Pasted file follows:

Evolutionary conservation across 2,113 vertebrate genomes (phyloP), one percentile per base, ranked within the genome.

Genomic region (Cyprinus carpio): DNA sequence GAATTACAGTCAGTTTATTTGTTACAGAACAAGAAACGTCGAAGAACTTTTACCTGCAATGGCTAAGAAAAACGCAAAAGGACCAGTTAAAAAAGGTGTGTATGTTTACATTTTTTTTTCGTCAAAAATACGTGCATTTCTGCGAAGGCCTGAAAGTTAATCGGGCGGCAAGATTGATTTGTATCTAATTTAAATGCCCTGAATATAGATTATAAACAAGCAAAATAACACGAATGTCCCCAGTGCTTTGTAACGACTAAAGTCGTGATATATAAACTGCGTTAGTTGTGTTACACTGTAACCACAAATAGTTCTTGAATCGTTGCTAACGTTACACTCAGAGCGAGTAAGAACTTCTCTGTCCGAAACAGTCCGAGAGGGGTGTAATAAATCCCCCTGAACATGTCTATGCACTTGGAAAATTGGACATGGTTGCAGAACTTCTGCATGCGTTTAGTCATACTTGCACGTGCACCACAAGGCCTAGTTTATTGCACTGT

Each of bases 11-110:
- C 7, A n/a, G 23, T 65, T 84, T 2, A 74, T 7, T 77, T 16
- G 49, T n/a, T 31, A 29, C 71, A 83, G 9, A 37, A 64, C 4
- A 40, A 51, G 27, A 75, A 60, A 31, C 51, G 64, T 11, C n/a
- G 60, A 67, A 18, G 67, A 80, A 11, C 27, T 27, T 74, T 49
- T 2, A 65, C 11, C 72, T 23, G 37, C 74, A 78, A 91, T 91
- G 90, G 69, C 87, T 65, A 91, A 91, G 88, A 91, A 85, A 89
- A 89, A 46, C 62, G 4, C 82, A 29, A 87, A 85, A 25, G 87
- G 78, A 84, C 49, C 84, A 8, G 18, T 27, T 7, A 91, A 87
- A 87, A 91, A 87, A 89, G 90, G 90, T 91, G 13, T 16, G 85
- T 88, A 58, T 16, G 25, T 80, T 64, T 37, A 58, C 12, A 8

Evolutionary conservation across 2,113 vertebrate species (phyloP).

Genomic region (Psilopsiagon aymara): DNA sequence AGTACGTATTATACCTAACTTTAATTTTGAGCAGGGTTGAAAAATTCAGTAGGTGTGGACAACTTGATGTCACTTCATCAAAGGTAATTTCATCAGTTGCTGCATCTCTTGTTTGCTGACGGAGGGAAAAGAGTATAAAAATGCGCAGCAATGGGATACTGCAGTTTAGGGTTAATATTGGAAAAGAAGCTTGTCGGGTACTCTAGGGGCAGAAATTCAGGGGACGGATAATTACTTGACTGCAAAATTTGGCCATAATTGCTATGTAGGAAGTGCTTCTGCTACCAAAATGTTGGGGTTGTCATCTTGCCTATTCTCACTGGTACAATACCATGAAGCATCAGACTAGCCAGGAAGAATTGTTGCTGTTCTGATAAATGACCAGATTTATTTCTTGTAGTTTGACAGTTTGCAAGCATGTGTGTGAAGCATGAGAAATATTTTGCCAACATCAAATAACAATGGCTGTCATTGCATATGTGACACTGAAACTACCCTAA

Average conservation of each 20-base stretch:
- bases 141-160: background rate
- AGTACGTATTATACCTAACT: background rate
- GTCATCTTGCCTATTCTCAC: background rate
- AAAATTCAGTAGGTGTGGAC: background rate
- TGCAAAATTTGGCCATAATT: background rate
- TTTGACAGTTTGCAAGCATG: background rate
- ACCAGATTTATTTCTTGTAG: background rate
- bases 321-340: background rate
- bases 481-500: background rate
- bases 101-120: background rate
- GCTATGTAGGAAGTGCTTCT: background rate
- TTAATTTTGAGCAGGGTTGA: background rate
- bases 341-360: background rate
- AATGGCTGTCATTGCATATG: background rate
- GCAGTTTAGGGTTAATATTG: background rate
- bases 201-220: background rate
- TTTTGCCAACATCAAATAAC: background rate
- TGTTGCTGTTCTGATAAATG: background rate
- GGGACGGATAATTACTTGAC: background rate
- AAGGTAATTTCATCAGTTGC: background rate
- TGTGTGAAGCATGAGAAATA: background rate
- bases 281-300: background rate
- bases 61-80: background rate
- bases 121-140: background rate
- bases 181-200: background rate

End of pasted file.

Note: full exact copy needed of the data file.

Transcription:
Evolutionary conservation across 2,113 vertebrate genomes (phyloP), one percentile per base, ranked within the genome.

Genomic region (Cyprinus carpio): DNA sequence GAATTACAGTCAGTTTATTTGTTACAGAACAAGAAACGTCGAAGAACTTTTACCTGCAATGGCTAAGAAAAACGCAAAAGGACCAGTTAAAAAAGGTGTGTATGTTTACATTTTTTTTTCGTCAAAAATACGTGCATTTCTGCGAAGGCCTGAAAGTTAATCGGGCGGCAAGATTGATTTGTATCTAATTTAAATGCCCTGAATATAGATTATAAACAAGCAAAATAACACGAATGTCCCCAGTGCTTTGTAACGACTAAAGTCGTGATATATAAACTGCGTTAGTTGTGTTACACTGTAACCACAAATAGTTCTTGAATCGTTGCTAACGTTACACTCAGAGCGAGTAAGAACTTCTCTGTCCGAAACAGTCCGAGAGGGGTGTAATAAATCCCCCTGAACATGTCTATGCACTTGGAAAATTGGACATGGTTGCAGAACTTCTGCATGCGTTTAGTCATACTTGCACGTGCACCACAAGGCCTAGTTTATTGCACTGT

Each of bases 11-110:
- C 7, A n/a, G 23, T 65, T 84, T 2, A 74, T 7, T 77, T 16
- G 49, T n/a, T 31, A 29, C 71, A 83, G 9, A 37, A 64, C 4
- A 40, A 51, G 27, A 75, A 60, A 31, C 51, G 64, T 11, C n/a
- G 60, A 67, A 18, G 67, A 80, A 11, C 27, T 27, T 74, T 49
- T 2, A 65, C 11, C 72, T 23, G 37, C 74, A 78, A 91, T 91
- G 90, G 69, C 87, T 65, A 91, A 91, G 88, A 91, A 85, A 89
- A 89, A 46, C 62, G 4, C 82, A 29, A 87, A 85, A 25, G 87
- G 78, A 84, C 49, C 84, A 8, G 18, T 27, T 7, A 91, A 87
- A 87, A 91, A 87, A 89, G 90, G 90, T 91, G 13, T 16, G 85
- T 88, A 58, T 16, G 25, T 80, T 64, T 37, A 58, C 12, A 8

Evolutionary conservation across 2,113 vertebrate species (phyloP).

Genomic region (Psilopsiagon aymara): DNA sequence AGTACGTATTATACCTAACTTTAATTTTGAGCAGGGTTGAAAAATTCAGTAGGTGTGGACAACTTGATGTCACTTCATCAAAGGTAATTTCATCAGTTGCTGCATCTCTTGTTTGCTGACGGAGGGAAAAGAGTATAAAAATGCGCAGCAATGGGATACTGCAGTTTAGGGTTAATATTGGAAAAGAAGCTTGTCGGGTACTCTAGGGGCAGAAATTCAGGGGACGGATAATTACTTGACTGCAAAATTTGGCCATAATTGCTATGTAGGAAGTGCTTCTGCTACCAAAATGTTGGGGTTGTCATCTTGCCTATTCTCACTGGTACAATACCATGAAGCATCAGACTAGCCAGGAAGAATTGTTGCTGTTCTGATAAATGACCAGATTTATTTCTTGTAGTTTGACAGTTTGCAAGCATGTGTGTGAAGCATGAGAAATATTTTGCCAACATCAAATAACAATGGCTGTCATTGCATATGTGACACTGAAACTACCCTAA

Average conservation of each 20-base stretch:
- bases 141-160: background rate
- AGTACGTATTATACCTAACT: background rate
- GTCATCTTGCCTATTCTCAC: background rate
- AAAATTCAGTAGGTGTGGAC: background rate
- TGCAAAATTTGGCCATAATT: background rate
- TTTGACAGTTTGCAAGCATG: background rate
- ACCAGATTTATTTCTTGTAG: background rate
- bases 321-340: background rate
- bases 481-500: background rate
- bases 101-120: background rate
- GCTATGTAGGAAGTGCTTCT: background rate
- TTAATTTTGAGCAGGGTTGA: background rate
- bases 341-360: background rate
- AATGGCTGTCATTGCATATG: background rate
- GCAGTTTAGGGTTAATATTG: background rate
- bases 201-220: background rate
- TTTTGCCAACATCAAATAAC: background rate
- TGTTGCTGTTCTGATAAATG: background rate
- GGGACGGATAATTACTTGAC: background rate
- AAGGTAATTTCATCAGTTGC: background rate
- TGTGTGAAGCATGAGAAATA: background rate
- bases 281-300: background rate
- bases 61-80: background rate
- bases 121-140: background rate
- bases 181-200: background rate